// In a real application, you will essentially have to return true
        // and implement the GetUserNameByEmail method to identify duplicates
        get { return false; }
    }

    public static string GetMD5Hash(string value)
    {
        MD5 md5Hasher = MD5.Create();
        byte[] data = md5Hasher.ComputeHash(Encoding.Default.GetBytes(value));
        StringBuilder sBuilder = new StringBuilder();
        for (int i = 0; i < data.Length; i++)
        {
            sBuilder.Append(data[i].ToString("x2"));
        }
        return sBuilder.ToString();
    }
}

If you notice, at the minimum we just require 3 methods and 2 properties to be implemented - ValidateUser, CreateUser, GetUser and the properties MinRequiredPasswordLength, RequiresUniqueEmail. GetMD5Hash is the method that is used to calculate the MD5 hash of the password entered by the user. MD5 is NOT a safe algorithm and so I recommend you to use another hashing (/ encryption) algorithm to save passwords. Never, never ever store passwords as clear text! Also, you will be able to notice that we are using the user repository created in the previous steps.

Final Steps

Now that we have come this far, first navigate to the register link, register and then go back to the login screen and login. If you are successfully able to login, you have completed 75% of what you intended! But, if you notice, you will be able to visit every page in the "Views" section regardless of whether you were authenticated or not. Don't worry, authentication is working. But you need to add another attribute that stops this behavior. Let's do this in 2 steps. Before that, log out from the application. Firstly, open the HomeController.cs file in the Controllers folder and add the code below:

public ActionResult Protected()
{
    return View();
}

Now right-click inside the Protected method and choose "Add View...". This will add a View called Protected.aspx in the Views/Home folder. Add the following to this file:

<%@ Page Title="" Language="C#" 
  MasterPageFile="~/Views/Shared/Site.Master" 
  Inherits="System.Web.Mvc.ViewPage<dynamic>" %>

<asp:Content ID="Content1" 
         ContentPlaceHolderID="TitleContent" runat="server">
	Protected
</asp:Content>

<asp:Content ID="Content2" 
  ContentPlaceHolderID="MainContent" runat="server">

    <h2>Protected</h2>

    This is a protected page!

</asp:Content>

Then in the Home.aspx page in the Views/Home folder, add the following:

<%= Html.ActionLink("protected page","Protected") %>

Build the application and run it. Go the home page and you should be able to see the protected page link. If you click on it, you will be able to see the page even when you are not authenticated! So here is the key to really protect this page. Use the Authorize attribute to "actually" use the feature that we built.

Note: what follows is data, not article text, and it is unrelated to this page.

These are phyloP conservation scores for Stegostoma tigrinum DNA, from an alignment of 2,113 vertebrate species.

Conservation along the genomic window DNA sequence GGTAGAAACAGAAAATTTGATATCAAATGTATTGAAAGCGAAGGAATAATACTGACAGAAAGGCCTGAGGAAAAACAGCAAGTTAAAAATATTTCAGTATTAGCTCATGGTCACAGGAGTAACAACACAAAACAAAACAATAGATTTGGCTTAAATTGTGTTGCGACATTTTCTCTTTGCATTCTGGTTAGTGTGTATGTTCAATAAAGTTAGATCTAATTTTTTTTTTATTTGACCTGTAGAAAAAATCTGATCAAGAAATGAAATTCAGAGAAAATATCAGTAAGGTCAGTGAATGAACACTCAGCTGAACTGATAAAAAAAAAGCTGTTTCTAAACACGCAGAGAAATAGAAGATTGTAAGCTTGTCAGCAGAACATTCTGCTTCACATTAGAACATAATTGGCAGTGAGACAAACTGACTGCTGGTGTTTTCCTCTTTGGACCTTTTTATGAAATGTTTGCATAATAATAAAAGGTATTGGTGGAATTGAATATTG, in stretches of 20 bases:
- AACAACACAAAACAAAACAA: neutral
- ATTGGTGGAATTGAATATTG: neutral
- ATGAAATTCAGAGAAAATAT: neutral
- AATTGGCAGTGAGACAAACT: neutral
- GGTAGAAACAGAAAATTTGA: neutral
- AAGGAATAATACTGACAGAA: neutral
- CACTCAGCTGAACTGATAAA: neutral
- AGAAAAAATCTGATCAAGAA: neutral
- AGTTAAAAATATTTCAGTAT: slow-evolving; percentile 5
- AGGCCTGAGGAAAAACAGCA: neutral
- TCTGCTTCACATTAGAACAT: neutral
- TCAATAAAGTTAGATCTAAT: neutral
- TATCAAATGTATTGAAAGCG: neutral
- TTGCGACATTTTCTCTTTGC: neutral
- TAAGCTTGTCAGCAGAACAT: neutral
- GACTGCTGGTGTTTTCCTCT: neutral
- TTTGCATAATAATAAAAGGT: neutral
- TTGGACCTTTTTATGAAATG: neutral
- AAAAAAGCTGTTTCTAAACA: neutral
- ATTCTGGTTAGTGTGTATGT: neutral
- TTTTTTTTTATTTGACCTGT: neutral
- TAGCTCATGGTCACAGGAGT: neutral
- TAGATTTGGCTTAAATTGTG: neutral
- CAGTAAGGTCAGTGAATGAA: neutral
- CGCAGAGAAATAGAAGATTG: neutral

CustomMembershipProviders/init.jpg

Given below is the updated code:

[Authorize]
public ActionResult Protected()
{
    return View();
}

Now, build the application. If you try to refresh your page, you will be taken to the login page. If you notice the URL, you will see a query parameter called returnUrl that is set to /Home/Protected. So when you login, you will be redirected to the protected page. This is the point at which you have really implemented (and used) custom authentication!

CustomMembershipProviders/unauth.jpg

CustomMembershipProviders/post.jpg

Quick Guide to Entity Framework (Code First) Based Implementation

If you notice, in the discussion/comments section, there were always questions about implementing the project using MVC 3 and Entity Framework (code first). So, I thought that it would be definitely helpful for a lot of people if I update the article with a MVC 3/EF implementation. The same table definition given earlier in the article can still be used for this project. Just in case, I have also added a Setup.sql file, that contains the script to be ran for creating the table. The downloads section now has a new addition - Custom-Membership-Providers-Using_Entity-Framework.zip that just does what a lot of people want!

A few words, about this new addition...

This project consists of the User class that represents a user in the system. This is the plain old c# object that would represent a row in the Users table.

public class User
{
	public int UserID { get; set; }
	public string UserName { get; set; }
	public string Password { get; set; }
	public string UserEmailAddress { get; set; }
}

Now, lets add the data context that will manage the entries in the table. It's given below:

public class UsersContext : DbContext
{
	public DbSet<user> Users { get; set; }

	// Helper methods. User can also directly access "Users" property
	public void AddUser(User user)
	{
	    Users.Add(user);
	    SaveChanges();
	}

	public User GetUser(string userName)
	{
	    var user = Users.SingleOrDefault(u => u.UserName == userName);
	    return user;
	}

	public User GetUser(string userName, string password)
	{
	    var user = Users.SingleOrDefault(u => u.UserName == userName && u.Password == password);
	    return user;
	}
}